Naming the Nameless: Google’s Quest to Deal in Real Names

Anonymity has always been a staple of the internet. But Google would like to change that. In October it was announced that in order to use Google+, Google’s social media platform, you have to use your own real name. Not a pseudonym (though this policy may change). This has been a point of contention with Google users for over 2 years.

But then Google said this month that you need to use your Google+ account (the one with your real name attached) to comment on YouTube comments. Essentially, your name will be attached to every comment you make.

Why getting online at your local coffee shop may not be safe.

If you're like me, whenever you're at a coffee shop, or anyplace else that offers free WiFi, you probably take advantage of that and connect your phone. While the free WiFi isn't always faster than my 4G cell phone service, connecting to WiFi makes sure I don't impact my cell phone plan's data quota, and some apps and downloads will only work on WiFi. So what's the problem?


Instagram may change their Terms of Service, again.

On December 17th, Instagram announced that in 30 days they would enact a new Terms of Service, and offered a few choice nuggets for what was different from the old ToS. Within hours, news had spread across the Internet that Instagram was suddenly going to start using all our images for ads and stories, and that they had the right to sell our content to third parties.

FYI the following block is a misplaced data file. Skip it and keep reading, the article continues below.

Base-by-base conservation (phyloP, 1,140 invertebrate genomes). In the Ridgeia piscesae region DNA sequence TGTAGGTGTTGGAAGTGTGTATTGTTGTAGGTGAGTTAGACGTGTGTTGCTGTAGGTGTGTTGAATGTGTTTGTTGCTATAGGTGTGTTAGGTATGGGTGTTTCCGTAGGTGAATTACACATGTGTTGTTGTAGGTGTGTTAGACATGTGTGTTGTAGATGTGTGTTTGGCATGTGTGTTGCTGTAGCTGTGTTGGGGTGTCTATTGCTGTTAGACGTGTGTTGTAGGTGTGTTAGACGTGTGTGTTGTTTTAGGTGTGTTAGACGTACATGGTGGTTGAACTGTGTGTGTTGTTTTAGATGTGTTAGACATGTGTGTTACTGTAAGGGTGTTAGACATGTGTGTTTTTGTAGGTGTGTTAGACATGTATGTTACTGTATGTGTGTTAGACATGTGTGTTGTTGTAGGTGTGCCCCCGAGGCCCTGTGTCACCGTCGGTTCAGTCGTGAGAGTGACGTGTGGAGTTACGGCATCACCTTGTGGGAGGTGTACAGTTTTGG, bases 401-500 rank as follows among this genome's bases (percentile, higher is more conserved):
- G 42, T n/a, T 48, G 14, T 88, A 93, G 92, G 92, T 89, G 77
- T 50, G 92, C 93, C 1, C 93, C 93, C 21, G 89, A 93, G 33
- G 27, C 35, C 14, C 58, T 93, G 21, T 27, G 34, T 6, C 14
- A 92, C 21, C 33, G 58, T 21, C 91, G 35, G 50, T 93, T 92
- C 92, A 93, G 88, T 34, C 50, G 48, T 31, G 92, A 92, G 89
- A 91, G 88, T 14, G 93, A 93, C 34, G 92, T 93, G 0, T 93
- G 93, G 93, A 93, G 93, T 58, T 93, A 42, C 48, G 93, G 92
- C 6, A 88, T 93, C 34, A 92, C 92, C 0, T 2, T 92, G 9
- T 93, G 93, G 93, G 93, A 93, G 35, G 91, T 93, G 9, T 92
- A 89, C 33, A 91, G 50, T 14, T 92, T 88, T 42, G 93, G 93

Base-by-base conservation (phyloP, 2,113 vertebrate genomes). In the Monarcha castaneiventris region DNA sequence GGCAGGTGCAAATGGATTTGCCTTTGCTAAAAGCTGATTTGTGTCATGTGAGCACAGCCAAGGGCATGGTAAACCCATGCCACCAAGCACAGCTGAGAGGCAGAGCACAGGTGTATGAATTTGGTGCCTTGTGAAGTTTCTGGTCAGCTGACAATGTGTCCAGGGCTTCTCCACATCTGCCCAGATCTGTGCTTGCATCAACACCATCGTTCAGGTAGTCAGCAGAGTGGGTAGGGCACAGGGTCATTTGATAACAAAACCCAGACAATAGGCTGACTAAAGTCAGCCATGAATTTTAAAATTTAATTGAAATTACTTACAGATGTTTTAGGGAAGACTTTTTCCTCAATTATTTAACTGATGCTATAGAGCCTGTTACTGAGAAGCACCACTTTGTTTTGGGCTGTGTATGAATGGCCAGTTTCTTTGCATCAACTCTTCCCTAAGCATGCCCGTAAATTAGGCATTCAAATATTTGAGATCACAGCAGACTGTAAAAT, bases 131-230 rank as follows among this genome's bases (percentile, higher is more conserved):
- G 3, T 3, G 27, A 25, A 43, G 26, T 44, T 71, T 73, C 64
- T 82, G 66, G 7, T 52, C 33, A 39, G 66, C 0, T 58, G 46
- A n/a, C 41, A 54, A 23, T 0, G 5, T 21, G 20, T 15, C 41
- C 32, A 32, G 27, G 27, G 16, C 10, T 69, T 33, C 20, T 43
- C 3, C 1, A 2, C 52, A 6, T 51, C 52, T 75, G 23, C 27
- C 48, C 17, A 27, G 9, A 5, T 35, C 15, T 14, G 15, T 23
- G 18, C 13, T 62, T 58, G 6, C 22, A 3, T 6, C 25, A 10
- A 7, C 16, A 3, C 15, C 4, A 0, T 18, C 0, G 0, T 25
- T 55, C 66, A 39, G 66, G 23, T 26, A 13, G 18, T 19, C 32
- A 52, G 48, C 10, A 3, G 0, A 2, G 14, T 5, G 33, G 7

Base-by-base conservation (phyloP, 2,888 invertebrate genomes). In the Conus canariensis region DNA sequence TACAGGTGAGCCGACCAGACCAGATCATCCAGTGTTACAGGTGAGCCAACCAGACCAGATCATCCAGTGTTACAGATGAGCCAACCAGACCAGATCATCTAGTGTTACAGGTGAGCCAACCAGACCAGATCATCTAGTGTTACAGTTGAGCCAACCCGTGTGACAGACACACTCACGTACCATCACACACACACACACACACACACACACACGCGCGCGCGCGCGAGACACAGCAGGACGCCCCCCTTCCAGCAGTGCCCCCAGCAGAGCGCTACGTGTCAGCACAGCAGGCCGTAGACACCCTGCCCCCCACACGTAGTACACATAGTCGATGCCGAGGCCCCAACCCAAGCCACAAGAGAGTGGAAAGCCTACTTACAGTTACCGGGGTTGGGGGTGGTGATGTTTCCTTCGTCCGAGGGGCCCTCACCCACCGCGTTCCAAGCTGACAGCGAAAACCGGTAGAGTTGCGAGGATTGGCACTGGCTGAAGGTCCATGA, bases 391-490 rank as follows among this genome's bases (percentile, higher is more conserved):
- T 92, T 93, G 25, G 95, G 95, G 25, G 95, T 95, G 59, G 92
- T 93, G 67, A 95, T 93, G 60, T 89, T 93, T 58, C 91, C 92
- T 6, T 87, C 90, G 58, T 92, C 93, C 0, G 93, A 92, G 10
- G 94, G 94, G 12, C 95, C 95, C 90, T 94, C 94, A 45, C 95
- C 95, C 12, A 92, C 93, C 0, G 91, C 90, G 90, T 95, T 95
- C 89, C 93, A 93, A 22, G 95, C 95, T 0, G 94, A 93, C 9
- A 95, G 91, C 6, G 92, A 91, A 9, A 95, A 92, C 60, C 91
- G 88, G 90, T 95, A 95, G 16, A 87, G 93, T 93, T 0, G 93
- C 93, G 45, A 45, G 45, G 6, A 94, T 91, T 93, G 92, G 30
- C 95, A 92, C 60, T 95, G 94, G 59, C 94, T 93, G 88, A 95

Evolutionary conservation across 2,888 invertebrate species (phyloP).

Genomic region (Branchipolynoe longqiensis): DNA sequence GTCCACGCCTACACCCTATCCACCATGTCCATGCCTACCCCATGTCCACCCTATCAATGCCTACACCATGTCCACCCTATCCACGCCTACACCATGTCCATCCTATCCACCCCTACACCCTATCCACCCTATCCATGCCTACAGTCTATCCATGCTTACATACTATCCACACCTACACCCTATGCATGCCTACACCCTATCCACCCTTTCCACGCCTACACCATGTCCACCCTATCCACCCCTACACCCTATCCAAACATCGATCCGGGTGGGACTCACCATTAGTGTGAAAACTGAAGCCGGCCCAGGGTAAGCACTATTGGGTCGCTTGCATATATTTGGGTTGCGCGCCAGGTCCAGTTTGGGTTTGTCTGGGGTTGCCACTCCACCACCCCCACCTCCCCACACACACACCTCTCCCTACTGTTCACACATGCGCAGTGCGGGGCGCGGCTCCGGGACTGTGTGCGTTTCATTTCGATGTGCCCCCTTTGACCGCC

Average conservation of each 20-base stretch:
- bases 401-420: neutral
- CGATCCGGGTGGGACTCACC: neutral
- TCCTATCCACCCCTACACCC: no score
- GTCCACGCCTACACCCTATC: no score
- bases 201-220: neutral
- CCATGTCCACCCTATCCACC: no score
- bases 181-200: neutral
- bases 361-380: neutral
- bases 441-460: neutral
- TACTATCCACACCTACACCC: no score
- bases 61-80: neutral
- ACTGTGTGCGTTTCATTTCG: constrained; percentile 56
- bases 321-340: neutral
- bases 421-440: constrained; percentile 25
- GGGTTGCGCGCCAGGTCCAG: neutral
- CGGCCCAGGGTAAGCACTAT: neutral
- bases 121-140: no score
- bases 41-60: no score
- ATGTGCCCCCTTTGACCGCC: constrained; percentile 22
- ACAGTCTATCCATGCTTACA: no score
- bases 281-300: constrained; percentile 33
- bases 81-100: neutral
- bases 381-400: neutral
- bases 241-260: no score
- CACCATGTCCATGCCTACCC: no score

How much money will Instagram get for my pictures?

By now you've probably heard this week's news about Instagram: they've enacted a new Terms of Service which explicitely states that they can feel free to sell or use your images without your consent or payment. People have been blogging about it, posting to Facebook, and it's even been in the mainstream news. Some users have even gone so far as to completely delete their Instagram accounts or remove a good portion of their previously uploaded images.